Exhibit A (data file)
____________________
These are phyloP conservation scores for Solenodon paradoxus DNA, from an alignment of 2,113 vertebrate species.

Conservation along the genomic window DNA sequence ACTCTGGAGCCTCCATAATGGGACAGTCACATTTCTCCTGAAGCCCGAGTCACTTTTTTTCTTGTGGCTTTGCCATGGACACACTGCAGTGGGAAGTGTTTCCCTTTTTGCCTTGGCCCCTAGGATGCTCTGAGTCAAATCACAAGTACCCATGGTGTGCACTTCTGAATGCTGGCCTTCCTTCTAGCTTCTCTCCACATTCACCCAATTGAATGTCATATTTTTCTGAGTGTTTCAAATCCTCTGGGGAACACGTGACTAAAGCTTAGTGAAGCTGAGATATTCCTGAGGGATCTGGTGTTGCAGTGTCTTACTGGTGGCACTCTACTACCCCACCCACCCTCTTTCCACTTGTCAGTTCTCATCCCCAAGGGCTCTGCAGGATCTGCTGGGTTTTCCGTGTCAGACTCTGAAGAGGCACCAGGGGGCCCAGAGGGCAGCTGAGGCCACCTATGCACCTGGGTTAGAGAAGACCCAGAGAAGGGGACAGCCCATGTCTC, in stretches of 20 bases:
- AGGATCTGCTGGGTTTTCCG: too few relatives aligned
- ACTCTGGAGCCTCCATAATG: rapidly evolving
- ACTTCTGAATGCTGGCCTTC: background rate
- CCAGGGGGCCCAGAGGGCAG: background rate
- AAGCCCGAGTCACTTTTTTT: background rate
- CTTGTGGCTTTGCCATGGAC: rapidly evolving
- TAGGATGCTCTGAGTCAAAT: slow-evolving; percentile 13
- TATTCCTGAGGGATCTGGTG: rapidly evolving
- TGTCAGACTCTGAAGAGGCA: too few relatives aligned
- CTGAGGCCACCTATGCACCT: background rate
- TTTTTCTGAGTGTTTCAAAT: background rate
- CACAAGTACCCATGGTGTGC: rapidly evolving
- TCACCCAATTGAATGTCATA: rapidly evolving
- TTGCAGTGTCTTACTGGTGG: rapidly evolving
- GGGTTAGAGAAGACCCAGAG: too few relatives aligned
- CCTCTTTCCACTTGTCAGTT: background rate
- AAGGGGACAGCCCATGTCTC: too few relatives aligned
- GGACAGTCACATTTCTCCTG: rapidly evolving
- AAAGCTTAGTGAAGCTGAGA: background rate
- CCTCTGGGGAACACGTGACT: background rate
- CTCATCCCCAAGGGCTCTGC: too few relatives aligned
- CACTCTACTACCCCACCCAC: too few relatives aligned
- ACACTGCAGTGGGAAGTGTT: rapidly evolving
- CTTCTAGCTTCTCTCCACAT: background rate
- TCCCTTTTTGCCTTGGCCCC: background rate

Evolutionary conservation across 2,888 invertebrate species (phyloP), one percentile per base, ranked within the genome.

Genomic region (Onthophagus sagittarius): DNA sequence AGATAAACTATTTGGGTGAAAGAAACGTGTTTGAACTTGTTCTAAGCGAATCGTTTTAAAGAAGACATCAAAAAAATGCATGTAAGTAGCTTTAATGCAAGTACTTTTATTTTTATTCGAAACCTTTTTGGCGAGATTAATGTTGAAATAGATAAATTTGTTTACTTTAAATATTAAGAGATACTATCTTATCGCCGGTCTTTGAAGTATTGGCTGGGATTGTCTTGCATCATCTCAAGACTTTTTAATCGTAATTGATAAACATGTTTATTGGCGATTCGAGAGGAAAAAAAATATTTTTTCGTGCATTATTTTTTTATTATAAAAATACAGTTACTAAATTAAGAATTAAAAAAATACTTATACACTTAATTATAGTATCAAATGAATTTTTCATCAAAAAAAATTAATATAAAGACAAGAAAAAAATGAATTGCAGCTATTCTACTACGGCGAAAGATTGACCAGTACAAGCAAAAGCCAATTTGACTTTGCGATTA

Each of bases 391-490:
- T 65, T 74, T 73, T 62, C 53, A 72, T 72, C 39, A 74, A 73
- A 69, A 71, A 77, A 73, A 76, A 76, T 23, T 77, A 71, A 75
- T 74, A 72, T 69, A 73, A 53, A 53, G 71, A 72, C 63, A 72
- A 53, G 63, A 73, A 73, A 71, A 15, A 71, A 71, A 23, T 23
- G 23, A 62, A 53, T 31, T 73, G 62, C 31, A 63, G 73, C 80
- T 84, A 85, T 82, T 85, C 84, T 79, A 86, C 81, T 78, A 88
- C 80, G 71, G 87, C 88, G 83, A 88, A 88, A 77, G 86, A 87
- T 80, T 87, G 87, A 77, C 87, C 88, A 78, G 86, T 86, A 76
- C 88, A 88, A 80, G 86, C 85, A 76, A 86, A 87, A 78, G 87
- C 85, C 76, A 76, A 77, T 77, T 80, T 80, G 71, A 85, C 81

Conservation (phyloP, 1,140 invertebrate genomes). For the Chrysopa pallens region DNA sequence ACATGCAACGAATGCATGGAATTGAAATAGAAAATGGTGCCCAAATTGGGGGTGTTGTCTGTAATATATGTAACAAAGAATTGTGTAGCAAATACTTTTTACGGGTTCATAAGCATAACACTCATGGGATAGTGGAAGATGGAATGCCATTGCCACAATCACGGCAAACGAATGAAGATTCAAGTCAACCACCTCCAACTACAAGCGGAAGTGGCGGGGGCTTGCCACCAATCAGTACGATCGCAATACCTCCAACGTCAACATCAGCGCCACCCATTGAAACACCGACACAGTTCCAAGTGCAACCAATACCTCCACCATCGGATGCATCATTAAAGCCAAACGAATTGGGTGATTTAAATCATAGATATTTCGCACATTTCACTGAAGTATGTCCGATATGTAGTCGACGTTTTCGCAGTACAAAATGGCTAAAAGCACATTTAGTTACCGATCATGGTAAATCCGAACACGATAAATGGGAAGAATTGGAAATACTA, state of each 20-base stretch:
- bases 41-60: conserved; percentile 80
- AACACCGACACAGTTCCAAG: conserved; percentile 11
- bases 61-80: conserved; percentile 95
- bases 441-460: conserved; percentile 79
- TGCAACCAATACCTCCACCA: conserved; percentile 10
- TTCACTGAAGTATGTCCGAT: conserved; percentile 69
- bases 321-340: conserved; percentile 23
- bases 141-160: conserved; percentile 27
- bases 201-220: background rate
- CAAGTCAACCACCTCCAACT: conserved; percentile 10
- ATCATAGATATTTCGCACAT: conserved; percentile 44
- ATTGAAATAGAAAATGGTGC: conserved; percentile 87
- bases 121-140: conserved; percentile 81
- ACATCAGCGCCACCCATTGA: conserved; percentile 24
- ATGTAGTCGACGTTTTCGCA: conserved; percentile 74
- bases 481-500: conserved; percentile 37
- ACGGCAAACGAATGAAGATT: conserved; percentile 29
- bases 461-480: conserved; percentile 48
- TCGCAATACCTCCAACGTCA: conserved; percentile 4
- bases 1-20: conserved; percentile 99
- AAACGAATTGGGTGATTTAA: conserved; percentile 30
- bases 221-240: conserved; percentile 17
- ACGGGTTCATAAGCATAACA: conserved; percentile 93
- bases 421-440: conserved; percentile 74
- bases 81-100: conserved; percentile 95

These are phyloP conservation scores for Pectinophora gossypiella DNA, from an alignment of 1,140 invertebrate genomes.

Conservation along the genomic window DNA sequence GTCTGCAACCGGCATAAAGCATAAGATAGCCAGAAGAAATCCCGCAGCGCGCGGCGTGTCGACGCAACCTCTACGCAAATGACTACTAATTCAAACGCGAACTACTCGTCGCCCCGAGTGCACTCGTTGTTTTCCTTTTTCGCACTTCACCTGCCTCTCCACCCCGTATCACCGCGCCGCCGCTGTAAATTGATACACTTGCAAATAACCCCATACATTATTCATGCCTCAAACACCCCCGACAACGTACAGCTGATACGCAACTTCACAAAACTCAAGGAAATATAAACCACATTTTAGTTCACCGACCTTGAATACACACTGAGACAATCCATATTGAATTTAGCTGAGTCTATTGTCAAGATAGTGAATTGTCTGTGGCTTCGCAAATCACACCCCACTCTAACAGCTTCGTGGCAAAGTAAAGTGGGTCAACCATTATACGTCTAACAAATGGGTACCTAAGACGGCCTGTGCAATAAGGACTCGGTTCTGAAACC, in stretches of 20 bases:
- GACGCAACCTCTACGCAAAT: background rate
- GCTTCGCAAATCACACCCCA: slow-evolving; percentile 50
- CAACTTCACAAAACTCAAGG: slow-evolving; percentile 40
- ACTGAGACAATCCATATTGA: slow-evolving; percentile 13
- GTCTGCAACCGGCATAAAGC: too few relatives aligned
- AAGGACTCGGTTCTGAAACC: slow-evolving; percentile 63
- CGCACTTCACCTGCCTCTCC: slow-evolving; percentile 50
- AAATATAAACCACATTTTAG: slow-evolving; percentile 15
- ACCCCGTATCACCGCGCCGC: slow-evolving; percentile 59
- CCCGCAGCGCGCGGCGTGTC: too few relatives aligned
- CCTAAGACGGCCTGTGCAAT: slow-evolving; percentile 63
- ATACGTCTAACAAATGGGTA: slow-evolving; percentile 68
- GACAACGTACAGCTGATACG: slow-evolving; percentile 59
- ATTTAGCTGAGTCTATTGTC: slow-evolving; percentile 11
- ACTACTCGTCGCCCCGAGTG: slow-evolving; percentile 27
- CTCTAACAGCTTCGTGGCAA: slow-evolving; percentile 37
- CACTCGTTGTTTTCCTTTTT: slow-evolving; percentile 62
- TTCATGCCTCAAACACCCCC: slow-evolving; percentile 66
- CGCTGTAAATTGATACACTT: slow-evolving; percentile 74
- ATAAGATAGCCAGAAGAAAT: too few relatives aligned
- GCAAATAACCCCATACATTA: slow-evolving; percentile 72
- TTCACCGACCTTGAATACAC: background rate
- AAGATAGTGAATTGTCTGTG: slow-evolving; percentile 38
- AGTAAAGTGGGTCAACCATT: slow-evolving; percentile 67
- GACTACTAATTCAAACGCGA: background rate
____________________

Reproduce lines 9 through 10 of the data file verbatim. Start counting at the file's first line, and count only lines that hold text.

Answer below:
- TAGGATGCTCTGAGTCAAAT: slow-evolving; percentile 13
- TATTCCTGAGGGATCTGGTG: rapidly evolving